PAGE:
« Corporate America Beware: AFL-CIO Creates Key To Who's Been Naughty and Who's Been Nice | Main | Labor Studies Under Attack »

November 18, 2005

Reapportionment Cases: Better than Labor Law Reform

A few days ago, I noted that Sam Alito was opposed to the "one person, one vote" reapportionment cases and I emphasized that in many ways, those decisions by the Warren Court were its most important, with far greater effect on modern life than Brown v. Board or Roe v. Board decisions, since both civil rights and abortion rights were moving forward on their own political steam.

But with as little as 16% of the population of some states controlling at least one chamber of their state legislatures, there was little prospect of serious reapportionment by political means. So subtract the Supreme Court and democratic reapportionment of the states might never have happened. And the anti-democratic rightwing recognized this and was prepared to make almost any deal to override the Supreme Court through a Constitutional Amendment, including cutting a deal with the labor movement.

A little context-- the rightwing in the 1960s lacked the power or will to resist passage of the Civil Rights bills or most of the Great Society, but they were still determined to filibuster any labor law reform that would repeal anti-union provisions of the 1947 Taft-Hartley Law. And they did so.

But at one point, Republican Minority Leader Everett Dirksen offered to drop GOP filibusters of labor law reform and accept repeal of "right to work" laws-- section 14(b) of the Taft-Hartley Act -- throughout the country in exchange for the labor movement dropping its opposition to a constitutional amendment to override the reapportionment decisions.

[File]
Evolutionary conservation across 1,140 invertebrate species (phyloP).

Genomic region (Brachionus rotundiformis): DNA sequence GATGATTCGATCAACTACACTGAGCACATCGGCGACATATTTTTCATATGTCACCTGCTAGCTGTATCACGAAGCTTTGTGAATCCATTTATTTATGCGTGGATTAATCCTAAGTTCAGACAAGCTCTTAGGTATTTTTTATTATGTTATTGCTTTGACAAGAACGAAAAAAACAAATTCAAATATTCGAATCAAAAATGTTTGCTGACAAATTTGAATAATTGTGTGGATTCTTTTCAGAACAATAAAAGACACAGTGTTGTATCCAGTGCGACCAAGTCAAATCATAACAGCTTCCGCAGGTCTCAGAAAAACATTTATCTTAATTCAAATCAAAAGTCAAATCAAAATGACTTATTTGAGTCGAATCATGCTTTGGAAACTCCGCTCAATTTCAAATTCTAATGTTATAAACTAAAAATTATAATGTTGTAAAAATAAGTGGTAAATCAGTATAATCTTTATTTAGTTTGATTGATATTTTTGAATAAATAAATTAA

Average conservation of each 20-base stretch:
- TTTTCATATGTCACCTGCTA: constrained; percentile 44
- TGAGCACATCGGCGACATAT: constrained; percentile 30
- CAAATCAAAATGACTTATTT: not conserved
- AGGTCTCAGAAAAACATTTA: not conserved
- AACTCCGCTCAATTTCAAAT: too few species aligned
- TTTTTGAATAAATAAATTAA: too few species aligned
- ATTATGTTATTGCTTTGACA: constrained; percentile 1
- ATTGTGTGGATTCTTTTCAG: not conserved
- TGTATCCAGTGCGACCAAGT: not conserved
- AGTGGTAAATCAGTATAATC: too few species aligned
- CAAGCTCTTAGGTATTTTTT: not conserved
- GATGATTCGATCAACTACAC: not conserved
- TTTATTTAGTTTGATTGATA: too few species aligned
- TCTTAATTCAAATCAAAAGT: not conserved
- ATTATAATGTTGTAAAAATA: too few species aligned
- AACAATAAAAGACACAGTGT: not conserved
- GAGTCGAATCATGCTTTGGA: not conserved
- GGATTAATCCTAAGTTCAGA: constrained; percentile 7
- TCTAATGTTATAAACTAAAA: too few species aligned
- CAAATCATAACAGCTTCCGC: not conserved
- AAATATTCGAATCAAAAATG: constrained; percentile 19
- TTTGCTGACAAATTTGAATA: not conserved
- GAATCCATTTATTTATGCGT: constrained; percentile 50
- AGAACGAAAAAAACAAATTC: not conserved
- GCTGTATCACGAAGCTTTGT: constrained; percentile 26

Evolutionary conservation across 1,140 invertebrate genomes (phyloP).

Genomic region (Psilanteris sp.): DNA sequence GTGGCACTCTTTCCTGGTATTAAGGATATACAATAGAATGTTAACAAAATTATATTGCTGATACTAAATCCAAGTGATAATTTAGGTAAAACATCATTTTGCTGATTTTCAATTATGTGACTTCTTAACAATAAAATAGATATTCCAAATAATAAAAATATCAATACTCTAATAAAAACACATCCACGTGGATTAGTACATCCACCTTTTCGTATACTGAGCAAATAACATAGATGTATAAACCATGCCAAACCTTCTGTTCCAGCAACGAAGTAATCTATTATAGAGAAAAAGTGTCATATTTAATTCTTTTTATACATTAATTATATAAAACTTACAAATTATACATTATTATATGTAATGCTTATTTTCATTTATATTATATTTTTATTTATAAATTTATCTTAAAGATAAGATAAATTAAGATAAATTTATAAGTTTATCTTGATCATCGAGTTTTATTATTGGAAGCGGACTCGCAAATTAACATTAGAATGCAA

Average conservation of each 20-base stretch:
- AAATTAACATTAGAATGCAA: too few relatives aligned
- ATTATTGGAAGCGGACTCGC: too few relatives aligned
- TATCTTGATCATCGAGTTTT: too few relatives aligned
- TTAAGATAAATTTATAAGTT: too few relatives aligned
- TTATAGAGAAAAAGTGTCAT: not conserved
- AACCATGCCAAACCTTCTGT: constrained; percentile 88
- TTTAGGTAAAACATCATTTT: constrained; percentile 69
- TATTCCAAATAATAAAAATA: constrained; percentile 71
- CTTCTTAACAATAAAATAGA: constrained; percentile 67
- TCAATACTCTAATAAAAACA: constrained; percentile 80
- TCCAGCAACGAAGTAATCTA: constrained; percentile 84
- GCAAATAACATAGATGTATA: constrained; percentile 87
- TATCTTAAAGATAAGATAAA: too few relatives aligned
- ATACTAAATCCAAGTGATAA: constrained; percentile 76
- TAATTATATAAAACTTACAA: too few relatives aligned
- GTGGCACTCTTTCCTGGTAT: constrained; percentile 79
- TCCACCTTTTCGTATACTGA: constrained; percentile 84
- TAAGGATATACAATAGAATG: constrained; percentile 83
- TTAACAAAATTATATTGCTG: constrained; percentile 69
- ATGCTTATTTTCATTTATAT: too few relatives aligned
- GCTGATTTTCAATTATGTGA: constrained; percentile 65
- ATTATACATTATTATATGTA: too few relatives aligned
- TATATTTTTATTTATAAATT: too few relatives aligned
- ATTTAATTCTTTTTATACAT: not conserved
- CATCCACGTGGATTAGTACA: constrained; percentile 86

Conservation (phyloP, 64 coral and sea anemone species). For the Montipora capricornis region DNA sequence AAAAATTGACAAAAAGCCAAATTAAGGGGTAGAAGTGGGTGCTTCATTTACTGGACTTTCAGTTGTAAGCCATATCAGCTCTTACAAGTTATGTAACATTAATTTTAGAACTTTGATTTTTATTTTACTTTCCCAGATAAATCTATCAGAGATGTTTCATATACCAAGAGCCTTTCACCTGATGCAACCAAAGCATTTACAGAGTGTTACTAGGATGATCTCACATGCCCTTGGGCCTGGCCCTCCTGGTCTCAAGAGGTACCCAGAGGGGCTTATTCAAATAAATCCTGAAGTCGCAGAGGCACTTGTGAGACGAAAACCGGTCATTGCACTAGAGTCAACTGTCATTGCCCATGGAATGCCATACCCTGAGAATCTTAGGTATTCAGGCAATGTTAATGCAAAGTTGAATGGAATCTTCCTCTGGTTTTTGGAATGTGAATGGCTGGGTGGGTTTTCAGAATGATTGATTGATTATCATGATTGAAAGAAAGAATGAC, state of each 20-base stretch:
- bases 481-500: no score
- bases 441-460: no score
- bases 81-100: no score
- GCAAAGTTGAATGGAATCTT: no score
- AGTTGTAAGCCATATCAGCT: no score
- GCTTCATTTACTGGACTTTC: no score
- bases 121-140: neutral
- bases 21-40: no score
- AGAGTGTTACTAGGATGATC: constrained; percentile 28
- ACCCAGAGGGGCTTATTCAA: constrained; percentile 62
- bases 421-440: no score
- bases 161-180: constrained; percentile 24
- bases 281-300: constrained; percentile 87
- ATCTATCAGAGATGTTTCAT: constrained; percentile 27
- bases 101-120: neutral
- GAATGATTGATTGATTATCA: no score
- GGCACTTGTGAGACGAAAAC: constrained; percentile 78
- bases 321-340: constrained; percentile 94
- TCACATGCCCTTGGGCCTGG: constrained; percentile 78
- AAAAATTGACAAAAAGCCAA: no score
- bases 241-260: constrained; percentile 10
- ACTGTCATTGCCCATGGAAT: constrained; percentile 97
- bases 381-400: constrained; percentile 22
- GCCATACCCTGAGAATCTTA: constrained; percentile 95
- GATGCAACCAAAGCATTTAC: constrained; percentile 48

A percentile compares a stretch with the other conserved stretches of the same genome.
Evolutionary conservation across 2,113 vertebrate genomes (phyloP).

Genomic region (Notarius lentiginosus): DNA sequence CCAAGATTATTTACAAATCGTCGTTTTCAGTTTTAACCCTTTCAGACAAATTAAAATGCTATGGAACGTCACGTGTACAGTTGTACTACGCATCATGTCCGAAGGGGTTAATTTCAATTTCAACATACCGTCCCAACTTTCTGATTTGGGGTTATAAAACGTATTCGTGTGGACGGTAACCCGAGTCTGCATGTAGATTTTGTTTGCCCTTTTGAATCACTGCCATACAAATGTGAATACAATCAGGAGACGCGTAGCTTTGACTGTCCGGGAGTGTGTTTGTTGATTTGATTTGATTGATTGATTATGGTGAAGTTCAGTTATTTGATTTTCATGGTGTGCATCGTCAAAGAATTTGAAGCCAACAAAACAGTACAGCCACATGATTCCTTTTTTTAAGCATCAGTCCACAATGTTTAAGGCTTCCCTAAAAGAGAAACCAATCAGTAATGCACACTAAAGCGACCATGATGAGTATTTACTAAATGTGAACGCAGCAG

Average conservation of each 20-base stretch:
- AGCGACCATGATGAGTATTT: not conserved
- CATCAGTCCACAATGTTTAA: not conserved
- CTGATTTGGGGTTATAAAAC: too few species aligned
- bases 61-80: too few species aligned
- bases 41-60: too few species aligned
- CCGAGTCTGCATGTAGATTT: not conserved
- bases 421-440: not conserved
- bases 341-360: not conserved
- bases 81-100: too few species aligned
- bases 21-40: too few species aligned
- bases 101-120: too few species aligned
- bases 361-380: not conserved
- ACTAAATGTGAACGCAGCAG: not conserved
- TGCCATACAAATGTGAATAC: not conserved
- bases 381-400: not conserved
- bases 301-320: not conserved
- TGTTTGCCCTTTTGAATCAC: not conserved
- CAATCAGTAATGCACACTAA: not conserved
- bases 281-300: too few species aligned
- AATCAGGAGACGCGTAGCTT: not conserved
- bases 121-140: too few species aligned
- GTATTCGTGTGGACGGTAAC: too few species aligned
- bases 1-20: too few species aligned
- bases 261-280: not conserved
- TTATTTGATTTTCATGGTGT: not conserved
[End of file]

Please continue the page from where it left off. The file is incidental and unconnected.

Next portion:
To his credit, AFL-CIO leader George Meany told Dirksen to go to hell:

As badly as I want 14(b) repealed, I do not want it that badly. And the Senate Minority Leader and all his anti-labor stooges can filibuster until hell freezes over before I will agree to sell the people short for that kind of deal.
And so rather that taking the only serious deal for labor law reform in the post-WWII period, the labor movement accepted the greater historic importance of the reapportionment decisions for our country.

In opposing the reapportionment decisions, Sam Alito made it clear that this was not merely an abstract legal position but part of his more general alignment with the rightwing politics of the 1960s, including an allegiance to the National Review , which opposed civil rights and democratic equality in the states with all its intellectual vigor in that period.

So how any Democrat could even consider voting for a political rightwing dinosaur of that era is beyond me.

Posted by Nathan at November 18, 2005 09:04 AM